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Pneumococcal Colonisation Rates in Patients Admitted to a UK Hospital with Lower Respiratory Tract Infection - a prospective case-control study

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Collins, Andrea ORCID: https://orcid.org/0000-0002-4094-1572, Johnstone, Catherine M K, Gritzfeld, Jenna, Banyard, Antonia, Hancock, Carole, Wright, Angela, Macfarlane, Laura, Ferreira, Daniela ORCID: https://orcid.org/0000-0001-7730-9477 and Gordon, Stephen ORCID: https://orcid.org/0000-0001-6576-1116 (2016) 'Pneumococcal Colonisation Rates in Patients Admitted to a UK Hospital with Lower Respiratory Tract Infection - a prospective case-control study'. Journal of clinical microbiology, Vol 54, Issue 4, pp. 944-949.

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Abstract

BACKGROUND
Current diagnostic tests are ineffective at identifying the aetiological pathogen in hospitalised adults with lower respiratory tract infection (LRTI). The association of pneumococcal colonisation with disease has been suggested as a means to increase diagnostic precision. We compared pneumococcal colonisation rate and density of nasal pneumococcal colonisation by a) classical culture and b) quantitative real time lytA Polymerase Chain Reaction (qPCR) in patients admitted to hospital in the UK with LRTI compared to control patients.

METHODS
826 patients were screened for inclusion in this prospective case-control study. 38 patients were recruited, 19 with confirmed LRTI and 19 controls with another diagnosis. Nasal wash (NW) was collected at the time of recruitment.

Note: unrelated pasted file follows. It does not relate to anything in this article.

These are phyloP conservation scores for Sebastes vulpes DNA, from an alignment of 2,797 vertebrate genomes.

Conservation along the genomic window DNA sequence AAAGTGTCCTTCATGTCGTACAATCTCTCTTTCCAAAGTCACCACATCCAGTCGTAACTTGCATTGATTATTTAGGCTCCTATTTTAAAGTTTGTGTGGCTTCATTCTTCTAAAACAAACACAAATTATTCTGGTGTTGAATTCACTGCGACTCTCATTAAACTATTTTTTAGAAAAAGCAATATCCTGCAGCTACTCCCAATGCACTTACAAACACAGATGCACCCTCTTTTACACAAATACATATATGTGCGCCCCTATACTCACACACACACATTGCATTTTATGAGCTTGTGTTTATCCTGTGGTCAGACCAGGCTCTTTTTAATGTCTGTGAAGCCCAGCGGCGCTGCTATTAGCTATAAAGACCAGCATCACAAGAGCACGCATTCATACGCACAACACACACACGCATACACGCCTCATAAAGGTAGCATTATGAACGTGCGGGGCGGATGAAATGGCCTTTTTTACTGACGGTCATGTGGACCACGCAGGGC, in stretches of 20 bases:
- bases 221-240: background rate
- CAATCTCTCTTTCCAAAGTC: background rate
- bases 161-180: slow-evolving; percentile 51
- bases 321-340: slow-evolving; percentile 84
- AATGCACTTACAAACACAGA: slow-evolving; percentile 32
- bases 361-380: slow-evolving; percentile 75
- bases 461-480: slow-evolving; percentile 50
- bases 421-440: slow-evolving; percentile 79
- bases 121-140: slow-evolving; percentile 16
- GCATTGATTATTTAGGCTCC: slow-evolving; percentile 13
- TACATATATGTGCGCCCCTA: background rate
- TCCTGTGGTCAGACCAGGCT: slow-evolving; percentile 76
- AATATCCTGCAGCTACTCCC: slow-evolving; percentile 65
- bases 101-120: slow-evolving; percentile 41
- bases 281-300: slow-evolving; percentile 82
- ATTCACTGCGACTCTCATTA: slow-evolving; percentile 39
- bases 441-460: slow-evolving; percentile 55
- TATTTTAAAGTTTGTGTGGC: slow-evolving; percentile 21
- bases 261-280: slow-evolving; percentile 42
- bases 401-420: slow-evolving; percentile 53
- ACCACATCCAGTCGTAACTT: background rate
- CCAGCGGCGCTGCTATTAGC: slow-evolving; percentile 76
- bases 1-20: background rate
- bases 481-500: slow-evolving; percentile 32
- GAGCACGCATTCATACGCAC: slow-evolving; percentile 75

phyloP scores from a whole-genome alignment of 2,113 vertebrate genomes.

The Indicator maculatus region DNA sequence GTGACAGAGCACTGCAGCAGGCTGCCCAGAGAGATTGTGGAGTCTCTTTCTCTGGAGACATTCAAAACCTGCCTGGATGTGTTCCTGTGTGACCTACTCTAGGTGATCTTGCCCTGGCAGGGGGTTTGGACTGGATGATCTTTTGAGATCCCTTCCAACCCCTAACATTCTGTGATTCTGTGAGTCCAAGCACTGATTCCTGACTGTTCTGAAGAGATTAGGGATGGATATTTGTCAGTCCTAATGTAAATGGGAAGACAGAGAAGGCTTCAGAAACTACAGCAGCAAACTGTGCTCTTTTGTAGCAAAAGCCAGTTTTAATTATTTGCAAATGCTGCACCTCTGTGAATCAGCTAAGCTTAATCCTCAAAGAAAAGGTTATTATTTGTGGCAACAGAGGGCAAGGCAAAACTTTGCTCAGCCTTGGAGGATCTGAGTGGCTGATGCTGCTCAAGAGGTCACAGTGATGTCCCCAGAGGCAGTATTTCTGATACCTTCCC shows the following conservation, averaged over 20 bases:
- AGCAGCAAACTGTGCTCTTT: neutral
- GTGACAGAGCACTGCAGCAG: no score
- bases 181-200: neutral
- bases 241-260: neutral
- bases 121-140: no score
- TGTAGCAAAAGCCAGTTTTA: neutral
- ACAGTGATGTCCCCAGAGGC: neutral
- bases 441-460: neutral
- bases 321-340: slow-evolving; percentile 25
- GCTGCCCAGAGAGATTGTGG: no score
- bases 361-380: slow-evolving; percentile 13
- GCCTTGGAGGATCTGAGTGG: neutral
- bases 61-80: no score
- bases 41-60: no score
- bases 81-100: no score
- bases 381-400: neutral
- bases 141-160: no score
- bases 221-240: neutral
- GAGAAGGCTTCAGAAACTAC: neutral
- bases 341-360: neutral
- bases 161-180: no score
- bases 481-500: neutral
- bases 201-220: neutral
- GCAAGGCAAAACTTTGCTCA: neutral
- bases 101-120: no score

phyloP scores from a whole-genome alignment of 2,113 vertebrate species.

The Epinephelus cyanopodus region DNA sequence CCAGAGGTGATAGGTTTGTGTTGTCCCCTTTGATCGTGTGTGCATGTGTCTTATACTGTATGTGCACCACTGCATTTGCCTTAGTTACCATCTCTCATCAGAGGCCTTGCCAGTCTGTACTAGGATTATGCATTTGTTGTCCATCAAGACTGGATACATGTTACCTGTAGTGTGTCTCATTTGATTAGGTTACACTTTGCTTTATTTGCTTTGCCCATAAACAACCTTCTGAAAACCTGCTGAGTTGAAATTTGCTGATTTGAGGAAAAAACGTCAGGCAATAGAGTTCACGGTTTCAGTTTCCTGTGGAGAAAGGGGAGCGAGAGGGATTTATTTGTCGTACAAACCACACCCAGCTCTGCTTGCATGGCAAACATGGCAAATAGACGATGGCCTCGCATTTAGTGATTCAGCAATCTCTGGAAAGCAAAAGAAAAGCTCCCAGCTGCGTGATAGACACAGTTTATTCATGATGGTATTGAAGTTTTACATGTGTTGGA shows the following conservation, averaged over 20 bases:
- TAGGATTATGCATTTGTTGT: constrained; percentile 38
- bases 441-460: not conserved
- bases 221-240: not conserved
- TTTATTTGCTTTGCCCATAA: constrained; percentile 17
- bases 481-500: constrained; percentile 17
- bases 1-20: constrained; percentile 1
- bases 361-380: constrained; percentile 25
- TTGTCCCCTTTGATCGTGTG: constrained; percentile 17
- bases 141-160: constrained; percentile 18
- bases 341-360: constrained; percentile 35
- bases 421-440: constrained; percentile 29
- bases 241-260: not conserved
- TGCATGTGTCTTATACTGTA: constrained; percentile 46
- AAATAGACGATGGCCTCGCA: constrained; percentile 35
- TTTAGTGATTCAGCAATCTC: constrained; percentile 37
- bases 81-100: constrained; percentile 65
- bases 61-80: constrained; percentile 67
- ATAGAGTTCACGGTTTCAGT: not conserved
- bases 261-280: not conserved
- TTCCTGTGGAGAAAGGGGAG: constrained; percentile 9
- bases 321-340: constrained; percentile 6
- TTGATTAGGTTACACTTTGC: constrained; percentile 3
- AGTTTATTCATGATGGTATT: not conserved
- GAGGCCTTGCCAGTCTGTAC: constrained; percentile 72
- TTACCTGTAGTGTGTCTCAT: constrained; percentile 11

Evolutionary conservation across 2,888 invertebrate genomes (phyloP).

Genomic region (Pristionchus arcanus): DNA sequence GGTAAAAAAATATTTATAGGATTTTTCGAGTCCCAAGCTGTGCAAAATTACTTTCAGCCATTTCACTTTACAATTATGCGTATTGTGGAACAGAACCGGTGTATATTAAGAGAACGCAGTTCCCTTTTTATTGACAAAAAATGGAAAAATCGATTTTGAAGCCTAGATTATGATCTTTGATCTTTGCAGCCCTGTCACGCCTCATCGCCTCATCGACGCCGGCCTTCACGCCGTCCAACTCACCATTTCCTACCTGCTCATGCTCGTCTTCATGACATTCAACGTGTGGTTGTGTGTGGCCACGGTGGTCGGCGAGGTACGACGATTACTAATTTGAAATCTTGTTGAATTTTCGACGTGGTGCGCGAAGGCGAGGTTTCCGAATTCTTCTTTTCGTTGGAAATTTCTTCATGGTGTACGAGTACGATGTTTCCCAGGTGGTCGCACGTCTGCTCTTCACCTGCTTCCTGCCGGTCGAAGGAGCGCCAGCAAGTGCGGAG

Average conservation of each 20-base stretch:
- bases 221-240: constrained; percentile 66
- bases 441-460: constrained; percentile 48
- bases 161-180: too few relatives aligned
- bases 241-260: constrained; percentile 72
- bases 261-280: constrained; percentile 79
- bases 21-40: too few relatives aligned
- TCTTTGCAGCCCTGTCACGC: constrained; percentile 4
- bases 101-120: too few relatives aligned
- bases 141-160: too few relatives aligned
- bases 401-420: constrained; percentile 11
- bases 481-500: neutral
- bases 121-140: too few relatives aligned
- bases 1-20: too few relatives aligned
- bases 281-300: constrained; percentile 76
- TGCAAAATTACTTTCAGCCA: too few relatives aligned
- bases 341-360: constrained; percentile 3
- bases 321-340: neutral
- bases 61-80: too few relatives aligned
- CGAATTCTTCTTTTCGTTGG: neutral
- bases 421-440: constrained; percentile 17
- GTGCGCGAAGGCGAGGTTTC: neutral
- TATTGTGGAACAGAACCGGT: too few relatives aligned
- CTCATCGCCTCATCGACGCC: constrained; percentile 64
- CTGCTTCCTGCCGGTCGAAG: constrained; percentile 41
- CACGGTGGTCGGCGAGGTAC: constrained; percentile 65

RESULTS
Pneumococcal colonisation was detected in 1 LRTI patient and 3 controls (p=0.6) by classical culture. Using qPCR pneumococcal colonisation was detected in 10 LRTI patients and 8 controls (p=0.5). Antibiotic usage prior to sampling was significantly higher in the LRTI than control group 19 v. 3 (p<0.001). Using a clinically relevant cut-off of >8000 copies/ml on qPCR pneumococcal colonisation was found in 3 LRTI patients and 4 controls (p > 0.05).

CONCLUSIONS
We conclude that neither prevalence nor density of nasal pneumococcal colonisation (by culture and qPCR) can be used as a method of microbiological diagnosis in hospitalised adults with LRTI in the UK. A community based study recruiting patients prior to antibiotic therapy may be a useful future step.

Item Type: Article
Subjects: WB Practice of Medicine > Diagnosis > General Diagnosis > WB 141 General works
WC Communicable Diseases > Infection. Bacterial Infections > Bacterial Infections > WC 217 Pneumococcal infections
WF Respiratory System > WF 140 Diseases of the respiratory system (General)
Faculty: Department: Clinical Sciences & International Health > Clinical Sciences Department
Digital Object Identifer (DOI): https://doi.org/10.1128/JCM.02008-15
Depositing User: Tracy Seddon
Date Deposited: 17 Feb 2016 15:44
Last Modified: 12 Oct 2018 08:57
URI: http://archive.lstmed.ac.uk/id/eprint/5659

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